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Serpent Cycle (Print)Serpent Cycle (Print)
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Serpent Cycle (Print)

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Serpent Cycle is a representation of the spiritual awakening of Stutsun – one the “First Ancestors” of the Cowichan People – but also an overarching symbol of human being’s ability to bravely face their fears and challenges throughout life. In Cowichan mythology, Syalutsa (the first human-like being who descended to earth from the spirit world) teaches Stutsun (the second being on earth) how to acquire spiritual insights through vision quests that involve fasting, cold water bathing, and isolation. During his journey, while bathing in Lake Cowichan, Stutsun encounters a Siin’lqi (pronounced “suh-in-ul-kee”) – a supernatural two-headed Serpent that processes immense spiritual powers. While this would be a terrifying encounter for any being, due to his spiritual practices, Stutsun faces the serpent without fear and it flies away without harming him. On a culturally specific level, this legend has, for thousands of years, taught young Salish people about the transformative powers of their spiritual traditions (many of which are still being practiced today). But on a more universal level, this legend communicates the value of developing the strength, courage and resilience that will allow one to bravely face the many painful and intimidating challenges that life inevitably presents. Contrary to the serpents found in many Western mythologies, Salish serpents are not a symbol of evil or malice. The Siin’lqi is a sacred being that represents the paradox of life challenges: they can either significantly harm a person – or, if faced in a noble fashion, they can become the catalyst for significant growth and allow one to become stronger and wiser. For this reason, the Siin’lqi is revered by Salish cultures and two-headed serpents are one of the most common images on traditional Salish art. Iconographically, the Siin’lqi takes many forms. Since it is a supernatural, spiritual being – it can take many appearances and this amorphous nature is reflected in the historical catalogue of Salish artifacts. At times, the Siin’lqi is depicted in a classical snake-like form – but with an additional head. But much of the time, it appears with a series of wolf-like limbs – ranging from only the two front paws, to multiple limbs running down the length of the body. Attached below are the two artifacts that inspired my version of the Siin’lqi (the first being a fragment of an old goat-horn rattle and the second being the disc of a spindle whorl). Both depict the serpent wrapping around a central anthropomorphic face. While the definite meaning of these pieces have been lost to time, they likely represent Ancestor Stutsun’s first encounter with the Siin’lqi in Lake Cowichan. So I used “Serpent Cycle” to both honor story of Stutsun and the Siin’lqi, and to symbolize the inevitable cycles that every human life takes: oscillating between easier and difficult phases. To emphasize the cyclic nature of life’s challenges, I changed the central face into an anthropomorphic Moon – which is a symbol of rhythms and cycles in Salish culture. For the colors, I chose a deep navy blue for the background to create a nighttime tone to component the moon. While the moon was white for naturalistic reasons, I also made the serpent white to indicate its spectral and supernatural nature. The pastel green and peach were chosen as accent colors simply because, aesthetically, I liked their effect on the blue and white.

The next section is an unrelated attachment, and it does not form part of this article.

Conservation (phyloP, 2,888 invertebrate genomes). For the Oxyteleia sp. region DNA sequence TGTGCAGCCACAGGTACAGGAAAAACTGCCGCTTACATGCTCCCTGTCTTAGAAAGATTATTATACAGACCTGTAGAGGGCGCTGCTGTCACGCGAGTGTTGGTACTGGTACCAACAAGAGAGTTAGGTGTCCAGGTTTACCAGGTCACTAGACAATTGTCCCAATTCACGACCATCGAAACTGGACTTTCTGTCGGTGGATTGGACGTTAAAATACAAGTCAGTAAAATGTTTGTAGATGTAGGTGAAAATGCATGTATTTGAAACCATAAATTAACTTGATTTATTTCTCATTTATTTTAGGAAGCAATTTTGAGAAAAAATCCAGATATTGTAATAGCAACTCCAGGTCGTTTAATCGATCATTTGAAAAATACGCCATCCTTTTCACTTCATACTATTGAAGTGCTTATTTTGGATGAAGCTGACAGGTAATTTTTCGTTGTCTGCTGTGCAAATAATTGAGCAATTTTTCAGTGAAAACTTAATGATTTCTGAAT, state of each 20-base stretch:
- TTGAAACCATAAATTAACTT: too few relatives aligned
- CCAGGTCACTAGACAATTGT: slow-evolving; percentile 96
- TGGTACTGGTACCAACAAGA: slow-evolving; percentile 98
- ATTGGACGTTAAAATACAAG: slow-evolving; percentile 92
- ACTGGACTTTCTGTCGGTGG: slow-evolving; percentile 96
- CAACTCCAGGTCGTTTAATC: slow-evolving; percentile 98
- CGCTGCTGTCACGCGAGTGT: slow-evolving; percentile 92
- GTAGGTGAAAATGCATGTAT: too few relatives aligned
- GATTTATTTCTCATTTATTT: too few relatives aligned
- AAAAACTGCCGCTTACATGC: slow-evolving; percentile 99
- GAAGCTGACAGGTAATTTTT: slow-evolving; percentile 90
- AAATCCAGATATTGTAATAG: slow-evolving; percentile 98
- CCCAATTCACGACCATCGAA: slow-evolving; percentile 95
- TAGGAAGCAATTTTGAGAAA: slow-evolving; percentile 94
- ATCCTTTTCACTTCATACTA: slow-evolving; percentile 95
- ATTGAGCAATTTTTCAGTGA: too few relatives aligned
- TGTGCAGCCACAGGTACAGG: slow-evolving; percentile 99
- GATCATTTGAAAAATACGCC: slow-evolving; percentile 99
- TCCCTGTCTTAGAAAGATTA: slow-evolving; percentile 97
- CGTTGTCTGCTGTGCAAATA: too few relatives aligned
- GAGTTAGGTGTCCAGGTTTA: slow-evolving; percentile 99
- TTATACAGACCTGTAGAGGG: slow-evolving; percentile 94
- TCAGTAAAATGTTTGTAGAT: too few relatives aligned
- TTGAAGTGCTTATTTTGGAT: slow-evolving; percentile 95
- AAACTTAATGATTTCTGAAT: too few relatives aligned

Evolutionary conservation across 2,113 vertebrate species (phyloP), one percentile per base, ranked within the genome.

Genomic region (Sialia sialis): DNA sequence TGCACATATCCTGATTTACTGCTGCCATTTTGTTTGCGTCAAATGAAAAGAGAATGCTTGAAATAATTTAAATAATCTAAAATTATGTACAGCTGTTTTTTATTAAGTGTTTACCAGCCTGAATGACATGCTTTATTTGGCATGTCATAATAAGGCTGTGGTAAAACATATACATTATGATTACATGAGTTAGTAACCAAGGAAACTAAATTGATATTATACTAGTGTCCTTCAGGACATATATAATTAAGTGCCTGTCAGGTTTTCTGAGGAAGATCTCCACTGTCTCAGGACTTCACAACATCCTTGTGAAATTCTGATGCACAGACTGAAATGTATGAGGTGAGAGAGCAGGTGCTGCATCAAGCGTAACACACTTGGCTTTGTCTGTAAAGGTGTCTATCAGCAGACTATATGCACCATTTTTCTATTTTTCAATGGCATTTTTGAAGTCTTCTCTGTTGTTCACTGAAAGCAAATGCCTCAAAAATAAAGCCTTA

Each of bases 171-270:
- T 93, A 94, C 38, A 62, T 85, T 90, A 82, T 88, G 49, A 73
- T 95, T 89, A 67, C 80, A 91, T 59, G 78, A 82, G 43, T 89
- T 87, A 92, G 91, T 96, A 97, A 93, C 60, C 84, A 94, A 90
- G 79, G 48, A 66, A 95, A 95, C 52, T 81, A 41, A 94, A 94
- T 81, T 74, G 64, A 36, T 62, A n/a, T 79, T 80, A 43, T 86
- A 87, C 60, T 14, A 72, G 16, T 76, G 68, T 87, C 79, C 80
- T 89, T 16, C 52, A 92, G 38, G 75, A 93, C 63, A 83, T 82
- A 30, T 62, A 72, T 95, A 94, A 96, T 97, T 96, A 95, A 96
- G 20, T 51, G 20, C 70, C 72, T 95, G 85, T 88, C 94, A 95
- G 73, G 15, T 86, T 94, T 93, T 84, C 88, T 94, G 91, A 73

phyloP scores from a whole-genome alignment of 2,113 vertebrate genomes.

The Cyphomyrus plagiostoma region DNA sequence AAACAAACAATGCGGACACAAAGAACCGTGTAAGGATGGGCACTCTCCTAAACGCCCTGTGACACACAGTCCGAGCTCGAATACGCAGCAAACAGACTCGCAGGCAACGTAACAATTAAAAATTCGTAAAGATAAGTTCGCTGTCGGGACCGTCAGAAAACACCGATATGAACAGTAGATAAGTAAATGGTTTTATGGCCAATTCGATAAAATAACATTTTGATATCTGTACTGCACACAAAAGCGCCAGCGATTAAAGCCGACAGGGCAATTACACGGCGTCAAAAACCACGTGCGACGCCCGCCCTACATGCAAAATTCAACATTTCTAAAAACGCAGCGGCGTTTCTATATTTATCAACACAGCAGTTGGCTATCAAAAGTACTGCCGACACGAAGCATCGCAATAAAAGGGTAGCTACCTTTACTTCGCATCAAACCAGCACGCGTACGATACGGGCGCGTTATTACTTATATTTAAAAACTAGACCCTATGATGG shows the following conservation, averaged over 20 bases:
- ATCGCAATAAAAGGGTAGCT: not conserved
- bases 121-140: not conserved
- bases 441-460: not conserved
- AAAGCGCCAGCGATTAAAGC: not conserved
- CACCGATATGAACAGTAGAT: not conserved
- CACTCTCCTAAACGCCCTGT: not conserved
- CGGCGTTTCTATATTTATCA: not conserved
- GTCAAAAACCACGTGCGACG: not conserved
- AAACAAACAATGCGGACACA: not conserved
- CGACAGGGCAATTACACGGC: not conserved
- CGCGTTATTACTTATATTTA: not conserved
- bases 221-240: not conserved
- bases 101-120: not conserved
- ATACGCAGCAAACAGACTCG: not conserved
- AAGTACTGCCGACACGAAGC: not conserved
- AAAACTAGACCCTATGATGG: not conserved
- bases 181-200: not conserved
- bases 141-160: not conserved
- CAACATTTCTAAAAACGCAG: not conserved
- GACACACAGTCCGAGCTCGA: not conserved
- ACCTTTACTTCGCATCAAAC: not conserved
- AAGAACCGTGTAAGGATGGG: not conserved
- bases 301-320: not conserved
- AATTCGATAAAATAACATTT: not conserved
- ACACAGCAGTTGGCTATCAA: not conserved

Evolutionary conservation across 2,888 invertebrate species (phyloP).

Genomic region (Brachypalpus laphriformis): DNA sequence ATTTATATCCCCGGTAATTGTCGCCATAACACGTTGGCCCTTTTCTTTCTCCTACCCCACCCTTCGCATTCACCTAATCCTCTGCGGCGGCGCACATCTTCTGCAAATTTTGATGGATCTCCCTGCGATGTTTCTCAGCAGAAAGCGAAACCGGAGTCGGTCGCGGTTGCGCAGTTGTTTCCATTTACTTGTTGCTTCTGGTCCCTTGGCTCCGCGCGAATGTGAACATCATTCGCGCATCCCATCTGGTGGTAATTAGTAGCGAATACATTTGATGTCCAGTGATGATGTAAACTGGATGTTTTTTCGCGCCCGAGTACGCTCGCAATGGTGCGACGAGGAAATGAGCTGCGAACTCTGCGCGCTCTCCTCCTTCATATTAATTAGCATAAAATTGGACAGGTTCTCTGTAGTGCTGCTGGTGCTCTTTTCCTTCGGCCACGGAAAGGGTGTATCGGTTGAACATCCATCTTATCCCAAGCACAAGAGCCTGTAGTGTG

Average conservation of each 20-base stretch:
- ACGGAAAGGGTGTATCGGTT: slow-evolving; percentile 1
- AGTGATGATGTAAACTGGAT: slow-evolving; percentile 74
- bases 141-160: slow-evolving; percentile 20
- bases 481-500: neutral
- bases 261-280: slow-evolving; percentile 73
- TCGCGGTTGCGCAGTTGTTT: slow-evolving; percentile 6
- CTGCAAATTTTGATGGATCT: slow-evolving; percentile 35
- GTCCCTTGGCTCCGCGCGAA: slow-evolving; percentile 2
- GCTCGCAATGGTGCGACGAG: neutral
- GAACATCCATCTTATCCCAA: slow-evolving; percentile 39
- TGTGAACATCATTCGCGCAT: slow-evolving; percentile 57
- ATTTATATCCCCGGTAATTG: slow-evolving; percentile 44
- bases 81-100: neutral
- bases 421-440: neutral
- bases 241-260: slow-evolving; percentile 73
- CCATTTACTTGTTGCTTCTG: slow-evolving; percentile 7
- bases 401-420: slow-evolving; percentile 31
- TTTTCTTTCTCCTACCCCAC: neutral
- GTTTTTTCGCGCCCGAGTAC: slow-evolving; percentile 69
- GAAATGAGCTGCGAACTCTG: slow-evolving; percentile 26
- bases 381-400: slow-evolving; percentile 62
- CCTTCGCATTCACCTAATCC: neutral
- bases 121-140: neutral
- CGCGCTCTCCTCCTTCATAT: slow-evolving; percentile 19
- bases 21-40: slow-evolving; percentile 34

Artwork Information

Location Canada
Region Northwest Coast
Artist Dylan Thomas
NWC Nation Coast Salish
Date Created 2019
Dimensions 26"X26"
Materials & Edition Limited edition serigraph (silkscreen) on archival paper

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